Deep Night | 夜深沉
About the Artists
Yun Song (erhu) has established herself in China as one of the most prominent Erhu performers of her generation. Her extraordinary musical gifts became apparent when, at age 17, she received the First Prize from the Traditional Music Grand Prix organized/hosted by the Ministry of Culture, China. With her brilliant technique and real emotional depth, she won numerous awards, including Erhu solo, Concerto Competitions in Beijing, and nation-wide TV annual strings performing competitions in the following years. And she became one of the most sought-after young Erhu artists, appearing from city to city. She has been invited to represent China’s Young Musicians to participate in festivals and concerts around the world, including Hong Kong, Macao, Taiwan, Japan, and Finland. After that, she joined the Central National Song and Dance Troupe as a Erhu soloist and performed frequently. And, as well, she became the member of China Musicians Association, and the Director of Chinese Erhu Artists Association.
Ge-Ling Jiang (zhong ruan) is an award-winning multi-instrumentalist who started her professional training at the age of 10. After graduating from Wuhan Music Conservatory, she became a member of the Chime Bell Ensemble of Hubei Province. As a 20 year member of the ensemble , she recorded numerous radio broadcasts, TV programs, and films; and toured in the United States, Japan and Singapore. Trained initially as a sanxian (three-string fretless lute) player, she also regularly plays the zheng, liuqin, ruan, and Jing-erhu. From 2004, after immigrating to Canada, she joined several contemporary music ensembles based in Vancouver and performed across Canada, the US, the Netherlands, Malaysia, Philippine and China: she was a zheng player in Orchid Ensemble; now sanxian, ruan and zheng player in Red Chamber; ruan, sanxian and zheng player of Cloud Bell Ensemble. She has been a guest musician working with the Vancouver Symphony, the University of British Columbia (UBC) Symphony, the Elektra Women’s Choir, and a Chinese music instrument coach at the University of British Columbia School of Music. She is not only an excellent musical interpreter for composers, but also a good improviser with different musicians.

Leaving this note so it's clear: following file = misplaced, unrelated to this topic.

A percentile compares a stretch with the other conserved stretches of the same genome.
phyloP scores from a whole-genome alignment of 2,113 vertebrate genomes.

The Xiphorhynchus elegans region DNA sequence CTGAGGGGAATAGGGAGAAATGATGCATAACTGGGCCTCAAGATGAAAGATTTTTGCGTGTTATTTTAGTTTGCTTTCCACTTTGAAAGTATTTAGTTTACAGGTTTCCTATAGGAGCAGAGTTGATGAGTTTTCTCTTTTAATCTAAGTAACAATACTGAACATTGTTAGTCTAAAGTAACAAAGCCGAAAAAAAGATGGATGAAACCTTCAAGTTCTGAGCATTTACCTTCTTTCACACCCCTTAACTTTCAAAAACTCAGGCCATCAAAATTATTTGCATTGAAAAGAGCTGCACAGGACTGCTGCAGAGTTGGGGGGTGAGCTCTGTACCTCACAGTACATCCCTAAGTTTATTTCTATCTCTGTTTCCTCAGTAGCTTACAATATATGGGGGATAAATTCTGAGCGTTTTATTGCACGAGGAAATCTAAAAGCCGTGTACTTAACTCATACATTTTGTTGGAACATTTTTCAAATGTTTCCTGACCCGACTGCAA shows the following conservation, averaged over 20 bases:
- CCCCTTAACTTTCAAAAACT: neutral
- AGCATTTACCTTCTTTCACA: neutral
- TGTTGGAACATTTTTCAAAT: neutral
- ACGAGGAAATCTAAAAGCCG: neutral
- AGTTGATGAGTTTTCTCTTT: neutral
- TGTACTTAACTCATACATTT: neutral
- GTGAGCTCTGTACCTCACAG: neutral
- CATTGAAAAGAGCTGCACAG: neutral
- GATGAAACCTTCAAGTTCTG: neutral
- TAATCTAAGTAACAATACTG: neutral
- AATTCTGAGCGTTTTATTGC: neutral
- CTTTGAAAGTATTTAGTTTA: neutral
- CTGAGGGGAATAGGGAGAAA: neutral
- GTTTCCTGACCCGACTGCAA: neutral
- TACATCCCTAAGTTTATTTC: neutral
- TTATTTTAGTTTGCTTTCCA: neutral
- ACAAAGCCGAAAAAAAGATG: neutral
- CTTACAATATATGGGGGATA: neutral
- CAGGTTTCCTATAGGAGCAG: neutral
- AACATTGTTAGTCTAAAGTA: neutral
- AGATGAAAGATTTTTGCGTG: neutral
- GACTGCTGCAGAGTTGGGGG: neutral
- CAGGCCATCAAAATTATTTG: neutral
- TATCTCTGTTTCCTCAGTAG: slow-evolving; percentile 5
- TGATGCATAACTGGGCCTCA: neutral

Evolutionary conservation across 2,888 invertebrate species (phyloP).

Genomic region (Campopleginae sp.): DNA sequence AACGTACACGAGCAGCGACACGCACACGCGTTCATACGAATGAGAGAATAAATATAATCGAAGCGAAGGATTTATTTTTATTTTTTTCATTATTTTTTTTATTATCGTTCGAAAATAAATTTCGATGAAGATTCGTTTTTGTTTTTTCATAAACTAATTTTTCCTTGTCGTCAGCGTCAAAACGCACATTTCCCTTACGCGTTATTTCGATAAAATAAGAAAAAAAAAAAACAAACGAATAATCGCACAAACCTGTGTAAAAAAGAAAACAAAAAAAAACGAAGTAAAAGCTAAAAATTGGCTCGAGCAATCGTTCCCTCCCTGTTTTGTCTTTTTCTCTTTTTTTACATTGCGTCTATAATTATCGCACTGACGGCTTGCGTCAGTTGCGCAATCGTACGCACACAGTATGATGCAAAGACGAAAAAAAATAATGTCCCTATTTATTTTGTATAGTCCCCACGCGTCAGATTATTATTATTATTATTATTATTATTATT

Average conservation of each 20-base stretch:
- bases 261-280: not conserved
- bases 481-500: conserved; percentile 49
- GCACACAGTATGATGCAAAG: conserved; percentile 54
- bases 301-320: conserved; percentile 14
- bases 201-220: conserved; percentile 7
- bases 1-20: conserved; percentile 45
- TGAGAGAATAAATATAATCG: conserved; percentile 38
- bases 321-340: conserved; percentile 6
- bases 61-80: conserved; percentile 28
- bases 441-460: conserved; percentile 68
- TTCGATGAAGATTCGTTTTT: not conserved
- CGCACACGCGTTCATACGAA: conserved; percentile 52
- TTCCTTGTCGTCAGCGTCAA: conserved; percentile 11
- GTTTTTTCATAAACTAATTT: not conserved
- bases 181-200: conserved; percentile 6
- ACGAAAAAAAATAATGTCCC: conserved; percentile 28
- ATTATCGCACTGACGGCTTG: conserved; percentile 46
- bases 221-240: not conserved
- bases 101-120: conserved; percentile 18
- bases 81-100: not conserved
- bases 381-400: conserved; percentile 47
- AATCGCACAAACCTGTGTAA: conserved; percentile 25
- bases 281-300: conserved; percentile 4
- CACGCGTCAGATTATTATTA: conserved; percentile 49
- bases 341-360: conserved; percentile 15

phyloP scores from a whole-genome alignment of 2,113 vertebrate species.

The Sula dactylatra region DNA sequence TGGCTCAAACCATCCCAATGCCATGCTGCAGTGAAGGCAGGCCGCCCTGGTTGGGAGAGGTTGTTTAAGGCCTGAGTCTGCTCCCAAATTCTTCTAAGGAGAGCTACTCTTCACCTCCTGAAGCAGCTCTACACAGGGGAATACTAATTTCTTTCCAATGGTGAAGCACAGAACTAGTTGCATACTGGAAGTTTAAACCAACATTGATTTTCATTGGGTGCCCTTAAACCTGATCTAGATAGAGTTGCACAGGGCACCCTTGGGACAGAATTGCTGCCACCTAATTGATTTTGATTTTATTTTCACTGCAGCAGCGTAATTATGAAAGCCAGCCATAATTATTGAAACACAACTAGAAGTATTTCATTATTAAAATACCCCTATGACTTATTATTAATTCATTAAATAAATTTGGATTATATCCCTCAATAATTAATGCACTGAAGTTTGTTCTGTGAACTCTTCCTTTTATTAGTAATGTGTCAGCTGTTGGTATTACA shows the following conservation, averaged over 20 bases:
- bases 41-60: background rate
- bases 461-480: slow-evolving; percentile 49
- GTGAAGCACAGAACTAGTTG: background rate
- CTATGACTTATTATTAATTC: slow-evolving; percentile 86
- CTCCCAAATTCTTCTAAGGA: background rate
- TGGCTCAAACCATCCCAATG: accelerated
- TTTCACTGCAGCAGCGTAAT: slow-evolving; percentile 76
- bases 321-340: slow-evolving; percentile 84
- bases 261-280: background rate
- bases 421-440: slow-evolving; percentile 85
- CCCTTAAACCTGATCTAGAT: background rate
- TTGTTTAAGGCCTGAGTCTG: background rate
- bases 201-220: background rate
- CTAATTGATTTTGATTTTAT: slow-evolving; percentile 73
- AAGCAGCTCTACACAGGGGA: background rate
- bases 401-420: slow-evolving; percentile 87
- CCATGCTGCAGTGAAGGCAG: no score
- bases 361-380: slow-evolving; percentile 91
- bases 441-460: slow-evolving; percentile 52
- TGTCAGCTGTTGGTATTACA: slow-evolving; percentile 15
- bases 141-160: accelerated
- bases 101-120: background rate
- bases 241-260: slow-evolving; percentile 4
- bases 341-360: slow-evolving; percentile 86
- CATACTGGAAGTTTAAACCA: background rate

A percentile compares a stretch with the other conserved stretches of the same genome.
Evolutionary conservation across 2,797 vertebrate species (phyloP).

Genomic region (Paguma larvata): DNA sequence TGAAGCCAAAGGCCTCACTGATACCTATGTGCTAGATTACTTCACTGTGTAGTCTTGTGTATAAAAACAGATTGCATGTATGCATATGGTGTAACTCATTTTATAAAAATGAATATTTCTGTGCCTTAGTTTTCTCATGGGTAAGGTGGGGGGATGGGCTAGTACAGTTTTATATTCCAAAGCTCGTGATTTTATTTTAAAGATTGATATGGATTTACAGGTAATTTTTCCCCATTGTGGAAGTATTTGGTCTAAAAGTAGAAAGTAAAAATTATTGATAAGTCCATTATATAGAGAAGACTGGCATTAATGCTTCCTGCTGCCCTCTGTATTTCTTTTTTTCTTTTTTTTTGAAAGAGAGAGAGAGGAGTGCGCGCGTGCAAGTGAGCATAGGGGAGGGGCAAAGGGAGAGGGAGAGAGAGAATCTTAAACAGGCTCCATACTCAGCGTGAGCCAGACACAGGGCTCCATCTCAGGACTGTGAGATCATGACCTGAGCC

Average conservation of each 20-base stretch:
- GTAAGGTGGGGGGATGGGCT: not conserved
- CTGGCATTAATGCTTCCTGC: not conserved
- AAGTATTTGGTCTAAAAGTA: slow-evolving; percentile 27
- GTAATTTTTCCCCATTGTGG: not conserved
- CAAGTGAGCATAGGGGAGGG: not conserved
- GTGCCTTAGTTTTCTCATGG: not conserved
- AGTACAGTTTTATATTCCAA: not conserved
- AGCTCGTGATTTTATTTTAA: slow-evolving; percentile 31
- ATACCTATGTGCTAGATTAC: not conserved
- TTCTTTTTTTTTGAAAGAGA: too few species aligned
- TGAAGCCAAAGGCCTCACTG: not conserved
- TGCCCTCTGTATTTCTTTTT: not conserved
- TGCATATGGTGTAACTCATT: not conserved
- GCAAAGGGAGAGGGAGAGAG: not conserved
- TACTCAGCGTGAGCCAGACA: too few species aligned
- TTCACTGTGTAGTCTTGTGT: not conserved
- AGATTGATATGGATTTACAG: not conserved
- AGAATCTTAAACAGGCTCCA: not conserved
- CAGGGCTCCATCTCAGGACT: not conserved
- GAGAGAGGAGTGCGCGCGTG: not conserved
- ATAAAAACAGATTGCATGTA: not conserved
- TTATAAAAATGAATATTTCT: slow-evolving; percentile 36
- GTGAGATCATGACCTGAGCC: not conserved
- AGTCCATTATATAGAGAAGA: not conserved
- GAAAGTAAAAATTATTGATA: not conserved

About the Instruments
Erhu: a bowed instrument from China with a long neck and two strings between which a horsehair bow is placed. The strings are tuned to a fifth. The sound box may take different shapes – hexagon, octagon, round, or ellipse – and is covered on one side by snakeskin. The erhu performs an essential role in Chinese classical music as well as in the folk music tradition. It is held vertically to play – the left hand plays without a fingerboard, while the right hand holds the bow and plays one string at a time.
Sanxian: a long necked fretless lute with three strings. In Chinese, “san” means three and “xian” means strings. The resonating body is made of a round wooden box covered with snake skin, just like an erhu. The instrument is played with a plectrum and is widely used to accompany singing.
Yueqin: also known as the moon guitar, moon lute, gekkin, wolgeum, or la-ch‘in; a traditional Chinese string instrument. It is a lute with a round, hollow wooden body, a short fretted neck, and four strings tuned in courses of two (each pair of strings is tuned to a single pitch), generally tuned to the interval of a perfect fifth. It is an important instrument in the Peking opera orchestra, often taking the role of main melodic instrument in lieu of the bowed string section.
Video Production Credits
Videography – Alistair Eagle, assisted by Don Xaliman & Camillia Frey
Audio Engineer & Mix – Sheldon Zaharko
Filmed and recorded on December 2-3, 2020 at Deep Cove Shaw Theatre in North Vancouver, British Columbia, Canada.
For the Vancouver Inter-Cultural Orchestra:
Producer – Mark Armanini
Senior Project Manager – Farshid Samandari